The platform works well for small utilities such as the currency converter example in this article. When users spend little time using applications, the cost of finding and starting them is proportionately higher. However, larger applications can also benefit from this approach, in that they can often be viewed as collections of smaller applications.

The Platform

Figure 1. Basic structure of an ink-driven application

There are three main components in the Ink-driven application model;

Input Application

An ink-driven application makes use of a generic input area, which provides all the standard ink handling functions (erasing, saving to the Clipboard, and others) and can be used by multiple applications. Each application does not require a separate input window.

Currently, only OrangeGuava Desktop itself provides this service, but a future version of the OrangeGuava SDK will enable other applications to easily offer this functionality.

XML Configuration

The platform uses an XML file to tell the input application about the destination application. As well as setting the paths and method names to be called, the XML file includes information on what handwritten information is likely to be able to be processed by the application.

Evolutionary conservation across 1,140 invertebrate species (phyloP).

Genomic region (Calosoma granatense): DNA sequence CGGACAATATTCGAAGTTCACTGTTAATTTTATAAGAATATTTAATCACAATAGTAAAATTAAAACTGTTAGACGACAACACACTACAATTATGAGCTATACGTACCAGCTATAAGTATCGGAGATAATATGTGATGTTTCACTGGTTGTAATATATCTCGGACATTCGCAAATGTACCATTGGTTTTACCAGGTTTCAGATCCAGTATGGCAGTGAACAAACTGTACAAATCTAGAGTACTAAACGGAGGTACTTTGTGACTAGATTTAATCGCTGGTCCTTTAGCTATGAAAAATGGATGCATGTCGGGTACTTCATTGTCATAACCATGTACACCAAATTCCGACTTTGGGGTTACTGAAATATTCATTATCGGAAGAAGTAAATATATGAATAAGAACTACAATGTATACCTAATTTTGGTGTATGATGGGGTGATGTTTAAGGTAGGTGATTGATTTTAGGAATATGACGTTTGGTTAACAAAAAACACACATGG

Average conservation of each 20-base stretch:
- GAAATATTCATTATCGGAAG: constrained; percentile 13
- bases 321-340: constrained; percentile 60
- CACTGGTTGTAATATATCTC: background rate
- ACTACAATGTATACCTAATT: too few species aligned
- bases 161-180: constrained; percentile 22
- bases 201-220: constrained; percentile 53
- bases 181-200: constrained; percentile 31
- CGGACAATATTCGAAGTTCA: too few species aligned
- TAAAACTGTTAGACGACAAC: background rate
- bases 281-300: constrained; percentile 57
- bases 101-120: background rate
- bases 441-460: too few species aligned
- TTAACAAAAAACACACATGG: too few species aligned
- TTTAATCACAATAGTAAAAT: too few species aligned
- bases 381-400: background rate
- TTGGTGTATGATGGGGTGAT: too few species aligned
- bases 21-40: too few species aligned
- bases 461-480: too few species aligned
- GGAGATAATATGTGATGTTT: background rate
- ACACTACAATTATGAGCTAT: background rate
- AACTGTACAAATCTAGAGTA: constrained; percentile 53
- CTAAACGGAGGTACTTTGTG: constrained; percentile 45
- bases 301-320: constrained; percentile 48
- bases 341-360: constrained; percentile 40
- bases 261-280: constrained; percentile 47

Destination Application

The application that actually uses the ink data listens for messages from the input application rather than displaying its own input form. The code to be placed in an application to enable ink-driven operation is fairly simple. The code is basically an initialization call and a static method that accepts the strokes and recognition information delivered by the input application.

Making a First Application

This section details the steps you need to take to implement an ink-driven solution.

Setting up the Project

There are two options for setting up your application: